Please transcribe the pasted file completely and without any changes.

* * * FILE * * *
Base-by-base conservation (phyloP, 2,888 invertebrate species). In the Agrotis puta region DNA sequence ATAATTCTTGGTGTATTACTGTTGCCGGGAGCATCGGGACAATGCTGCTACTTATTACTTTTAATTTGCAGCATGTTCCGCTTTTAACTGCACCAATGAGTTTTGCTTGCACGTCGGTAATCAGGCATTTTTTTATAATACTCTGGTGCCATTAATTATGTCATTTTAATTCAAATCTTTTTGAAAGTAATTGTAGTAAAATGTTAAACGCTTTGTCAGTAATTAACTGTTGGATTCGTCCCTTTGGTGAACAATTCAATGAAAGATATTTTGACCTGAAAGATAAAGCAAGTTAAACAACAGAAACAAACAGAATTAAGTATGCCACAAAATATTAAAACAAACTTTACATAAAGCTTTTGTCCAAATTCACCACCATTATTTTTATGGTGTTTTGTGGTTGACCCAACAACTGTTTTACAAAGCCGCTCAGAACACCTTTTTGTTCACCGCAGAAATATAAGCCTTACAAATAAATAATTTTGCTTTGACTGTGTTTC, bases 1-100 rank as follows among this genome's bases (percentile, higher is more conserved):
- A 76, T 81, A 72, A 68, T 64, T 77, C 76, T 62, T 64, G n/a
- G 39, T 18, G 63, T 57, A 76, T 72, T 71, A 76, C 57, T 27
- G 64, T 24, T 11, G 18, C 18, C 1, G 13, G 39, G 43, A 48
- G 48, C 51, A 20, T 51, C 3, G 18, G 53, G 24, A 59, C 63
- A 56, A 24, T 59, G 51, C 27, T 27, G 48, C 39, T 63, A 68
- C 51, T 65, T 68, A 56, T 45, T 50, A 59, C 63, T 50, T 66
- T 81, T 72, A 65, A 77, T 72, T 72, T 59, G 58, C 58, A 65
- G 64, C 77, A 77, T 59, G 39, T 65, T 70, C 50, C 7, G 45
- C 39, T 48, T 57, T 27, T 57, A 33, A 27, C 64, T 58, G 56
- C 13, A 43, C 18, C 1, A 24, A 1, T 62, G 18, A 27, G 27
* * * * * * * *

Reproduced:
Base-by-base conservation (phyloP, 2,888 invertebrate species). In the Agrotis puta region DNA sequence ATAATTCTTGGTGTATTACTGTTGCCGGGAGCATCGGGACAATGCTGCTACTTATTACTTTTAATTTGCAGCATGTTCCGCTTTTAACTGCACCAATGAGTTTTGCTTGCACGTCGGTAATCAGGCATTTTTTTATAATACTCTGGTGCCATTAATTATGTCATTTTAATTCAAATCTTTTTGAAAGTAATTGTAGTAAAATGTTAAACGCTTTGTCAGTAATTAACTGTTGGATTCGTCCCTTTGGTGAACAATTCAATGAAAGATATTTTGACCTGAAAGATAAAGCAAGTTAAACAACAGAAACAAACAGAATTAAGTATGCCACAAAATATTAAAACAAACTTTACATAAAGCTTTTGTCCAAATTCACCACCATTATTTTTATGGTGTTTTGTGGTTGACCCAACAACTGTTTTACAAAGCCGCTCAGAACACCTTTTTGTTCACCGCAGAAATATAAGCCTTACAAATAAATAATTTTGCTTTGACTGTGTTTC, bases 1-100 rank as follows among this genome's bases (percentile, higher is more conserved):
- A 76, T 81, A 72, A 68, T 64, T 77, C 76, T 62, T 64, G n/a
- G 39, T 18, G 63, T 57, A 76, T 72, T 71, A 76, C 57, T 27
- G 64, T 24, T 11, G 18, C 18, C 1, G 13, G 39, G 43, A 48
- G 48, C 51, A 20, T 51, C 3, G 18, G 53, G 24, A 59, C 63
- A 56, A 24, T 59, G 51, C 27, T 27, G 48, C 39, T 63, A 68
- C 51, T 65, T 68, A 56, T 45, T 50, A 59, C 63, T 50, T 66
- T 81, T 72, A 65, A 77, T 72, T 72, T 59, G 58, C 58, A 65
- G 64, C 77, A 77, T 59, G 39, T 65, T 70, C 50, C 7, G 45
- C 39, T 48, T 57, T 27, T 57, A 33, A 27, C 64, T 58, G 56
- C 13, A 43, C 18, C 1, A 24, A 1, T 62, G 18, A 27, G 27